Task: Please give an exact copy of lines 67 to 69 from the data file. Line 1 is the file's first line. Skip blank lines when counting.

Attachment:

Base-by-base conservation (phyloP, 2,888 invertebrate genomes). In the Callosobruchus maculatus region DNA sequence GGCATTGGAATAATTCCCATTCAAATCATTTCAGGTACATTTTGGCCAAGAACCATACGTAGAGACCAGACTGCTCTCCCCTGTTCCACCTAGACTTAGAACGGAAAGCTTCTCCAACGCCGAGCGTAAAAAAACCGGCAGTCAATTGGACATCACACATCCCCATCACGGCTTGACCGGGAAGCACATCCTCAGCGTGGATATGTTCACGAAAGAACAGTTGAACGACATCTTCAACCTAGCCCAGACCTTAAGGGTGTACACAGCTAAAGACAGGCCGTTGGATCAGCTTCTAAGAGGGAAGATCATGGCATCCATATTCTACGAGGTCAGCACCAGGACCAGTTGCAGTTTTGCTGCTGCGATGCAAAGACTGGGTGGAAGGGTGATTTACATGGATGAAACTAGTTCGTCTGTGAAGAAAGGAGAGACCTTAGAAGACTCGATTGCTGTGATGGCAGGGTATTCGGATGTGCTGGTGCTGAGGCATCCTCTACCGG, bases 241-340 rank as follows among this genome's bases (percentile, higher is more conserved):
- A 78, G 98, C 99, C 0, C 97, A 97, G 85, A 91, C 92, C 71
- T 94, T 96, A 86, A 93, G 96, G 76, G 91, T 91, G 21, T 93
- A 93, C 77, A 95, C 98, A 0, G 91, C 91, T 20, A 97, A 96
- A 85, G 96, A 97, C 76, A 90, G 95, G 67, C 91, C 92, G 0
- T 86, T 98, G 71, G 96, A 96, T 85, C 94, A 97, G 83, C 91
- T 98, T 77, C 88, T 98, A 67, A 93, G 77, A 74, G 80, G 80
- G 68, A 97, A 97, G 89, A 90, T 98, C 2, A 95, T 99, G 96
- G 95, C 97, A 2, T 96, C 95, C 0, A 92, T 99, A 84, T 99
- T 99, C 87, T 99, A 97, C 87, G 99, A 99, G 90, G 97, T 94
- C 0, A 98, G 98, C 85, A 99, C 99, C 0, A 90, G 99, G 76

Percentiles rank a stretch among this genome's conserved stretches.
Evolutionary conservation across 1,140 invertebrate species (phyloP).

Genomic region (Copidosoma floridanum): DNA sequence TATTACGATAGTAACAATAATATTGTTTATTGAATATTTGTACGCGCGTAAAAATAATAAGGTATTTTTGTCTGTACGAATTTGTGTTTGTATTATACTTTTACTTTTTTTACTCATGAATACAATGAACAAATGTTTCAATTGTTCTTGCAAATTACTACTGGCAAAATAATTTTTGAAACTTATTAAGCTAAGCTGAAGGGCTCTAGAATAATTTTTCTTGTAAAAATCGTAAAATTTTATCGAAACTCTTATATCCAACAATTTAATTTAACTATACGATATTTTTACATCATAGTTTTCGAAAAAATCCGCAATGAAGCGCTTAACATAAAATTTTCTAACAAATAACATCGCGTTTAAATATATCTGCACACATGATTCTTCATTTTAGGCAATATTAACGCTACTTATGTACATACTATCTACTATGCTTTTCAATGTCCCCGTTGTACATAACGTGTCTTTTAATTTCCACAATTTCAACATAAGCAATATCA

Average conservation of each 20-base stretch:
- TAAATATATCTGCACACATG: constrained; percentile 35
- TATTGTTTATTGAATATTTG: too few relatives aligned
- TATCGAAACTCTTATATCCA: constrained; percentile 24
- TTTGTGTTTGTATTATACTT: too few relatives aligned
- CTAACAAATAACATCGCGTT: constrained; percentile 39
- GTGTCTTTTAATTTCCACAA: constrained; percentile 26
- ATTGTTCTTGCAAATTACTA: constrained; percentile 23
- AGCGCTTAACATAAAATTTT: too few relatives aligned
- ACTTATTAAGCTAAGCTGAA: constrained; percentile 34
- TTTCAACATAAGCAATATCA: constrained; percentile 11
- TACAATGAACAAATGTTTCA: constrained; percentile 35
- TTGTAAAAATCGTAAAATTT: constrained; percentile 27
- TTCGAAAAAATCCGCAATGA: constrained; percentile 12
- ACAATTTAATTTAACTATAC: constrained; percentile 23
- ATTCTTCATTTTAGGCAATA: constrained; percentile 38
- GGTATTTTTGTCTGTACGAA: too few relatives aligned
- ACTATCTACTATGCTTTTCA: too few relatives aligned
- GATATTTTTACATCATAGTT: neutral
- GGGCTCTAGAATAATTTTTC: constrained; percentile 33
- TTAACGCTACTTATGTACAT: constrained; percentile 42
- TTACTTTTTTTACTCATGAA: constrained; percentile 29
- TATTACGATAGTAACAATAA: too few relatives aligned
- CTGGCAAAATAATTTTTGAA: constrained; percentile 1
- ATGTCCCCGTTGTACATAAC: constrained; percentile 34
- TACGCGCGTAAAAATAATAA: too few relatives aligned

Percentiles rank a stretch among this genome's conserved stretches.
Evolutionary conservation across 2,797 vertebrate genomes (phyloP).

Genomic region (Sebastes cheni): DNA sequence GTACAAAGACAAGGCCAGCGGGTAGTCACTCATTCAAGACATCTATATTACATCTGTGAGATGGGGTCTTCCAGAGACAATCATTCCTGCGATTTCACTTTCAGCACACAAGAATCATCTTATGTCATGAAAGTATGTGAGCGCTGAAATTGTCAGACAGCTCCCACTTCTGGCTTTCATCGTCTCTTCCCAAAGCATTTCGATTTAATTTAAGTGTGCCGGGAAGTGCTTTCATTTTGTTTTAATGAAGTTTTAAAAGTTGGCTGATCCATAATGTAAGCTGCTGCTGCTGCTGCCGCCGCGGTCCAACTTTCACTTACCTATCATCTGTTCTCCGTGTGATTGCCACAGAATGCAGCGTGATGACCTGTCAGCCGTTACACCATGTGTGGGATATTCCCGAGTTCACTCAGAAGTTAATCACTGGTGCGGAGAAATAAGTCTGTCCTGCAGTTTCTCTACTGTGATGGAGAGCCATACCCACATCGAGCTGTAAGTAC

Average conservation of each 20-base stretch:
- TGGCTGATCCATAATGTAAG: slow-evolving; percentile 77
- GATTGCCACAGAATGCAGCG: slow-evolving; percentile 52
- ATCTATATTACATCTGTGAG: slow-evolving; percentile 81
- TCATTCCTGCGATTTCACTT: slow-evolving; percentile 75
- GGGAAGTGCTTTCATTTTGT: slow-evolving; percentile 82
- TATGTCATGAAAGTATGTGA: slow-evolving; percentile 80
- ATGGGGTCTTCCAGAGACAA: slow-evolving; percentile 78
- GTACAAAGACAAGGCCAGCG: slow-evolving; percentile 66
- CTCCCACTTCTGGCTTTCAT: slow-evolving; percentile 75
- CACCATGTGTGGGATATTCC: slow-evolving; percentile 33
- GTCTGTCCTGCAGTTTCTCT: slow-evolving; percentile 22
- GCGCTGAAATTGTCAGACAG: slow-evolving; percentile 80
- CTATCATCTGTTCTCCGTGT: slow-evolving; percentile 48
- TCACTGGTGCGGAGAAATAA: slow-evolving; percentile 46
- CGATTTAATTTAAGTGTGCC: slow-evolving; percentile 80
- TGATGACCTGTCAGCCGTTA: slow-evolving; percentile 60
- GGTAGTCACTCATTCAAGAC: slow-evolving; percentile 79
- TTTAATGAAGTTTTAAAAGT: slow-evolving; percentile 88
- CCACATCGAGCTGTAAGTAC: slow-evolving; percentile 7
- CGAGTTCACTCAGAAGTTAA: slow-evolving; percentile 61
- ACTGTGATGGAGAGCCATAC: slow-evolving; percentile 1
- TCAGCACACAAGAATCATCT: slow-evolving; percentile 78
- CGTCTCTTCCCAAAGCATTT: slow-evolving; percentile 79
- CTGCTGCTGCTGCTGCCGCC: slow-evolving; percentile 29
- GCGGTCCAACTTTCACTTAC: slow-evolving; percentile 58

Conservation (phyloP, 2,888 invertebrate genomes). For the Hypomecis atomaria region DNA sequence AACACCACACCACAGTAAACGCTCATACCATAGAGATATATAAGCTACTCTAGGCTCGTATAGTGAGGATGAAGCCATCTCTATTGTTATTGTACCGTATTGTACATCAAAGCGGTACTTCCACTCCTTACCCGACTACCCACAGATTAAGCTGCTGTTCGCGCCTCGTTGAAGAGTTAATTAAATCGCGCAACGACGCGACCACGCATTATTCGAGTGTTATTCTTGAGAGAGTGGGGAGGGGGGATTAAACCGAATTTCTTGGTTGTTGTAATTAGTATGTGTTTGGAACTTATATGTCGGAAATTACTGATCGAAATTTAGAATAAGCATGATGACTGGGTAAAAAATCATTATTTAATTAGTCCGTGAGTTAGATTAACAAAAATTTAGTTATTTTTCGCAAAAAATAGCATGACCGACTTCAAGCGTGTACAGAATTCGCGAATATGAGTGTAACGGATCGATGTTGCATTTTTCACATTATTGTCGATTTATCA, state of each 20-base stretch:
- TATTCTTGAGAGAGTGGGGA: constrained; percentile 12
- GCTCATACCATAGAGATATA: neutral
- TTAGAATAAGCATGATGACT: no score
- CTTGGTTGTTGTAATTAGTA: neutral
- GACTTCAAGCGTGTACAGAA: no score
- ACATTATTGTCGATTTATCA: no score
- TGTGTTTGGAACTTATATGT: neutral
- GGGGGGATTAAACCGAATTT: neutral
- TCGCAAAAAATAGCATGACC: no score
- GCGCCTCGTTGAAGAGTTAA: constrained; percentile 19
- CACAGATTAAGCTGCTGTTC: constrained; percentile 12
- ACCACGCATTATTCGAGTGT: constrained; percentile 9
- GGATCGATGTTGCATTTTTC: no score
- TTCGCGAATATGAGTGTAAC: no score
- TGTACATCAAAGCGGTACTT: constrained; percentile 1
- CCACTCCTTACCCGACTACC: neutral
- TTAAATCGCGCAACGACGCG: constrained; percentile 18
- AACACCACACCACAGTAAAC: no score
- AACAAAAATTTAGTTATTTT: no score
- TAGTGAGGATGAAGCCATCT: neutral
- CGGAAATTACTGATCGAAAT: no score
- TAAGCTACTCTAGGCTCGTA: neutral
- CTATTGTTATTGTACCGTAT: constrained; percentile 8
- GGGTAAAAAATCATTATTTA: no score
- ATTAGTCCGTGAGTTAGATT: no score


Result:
- CGTCTCTTCCCAAAGCATTT: slow-evolving; percentile 79
- CTGCTGCTGCTGCTGCCGCC: slow-evolving; percentile 29
- GCGGTCCAACTTTCACTTAC: slow-evolving; percentile 58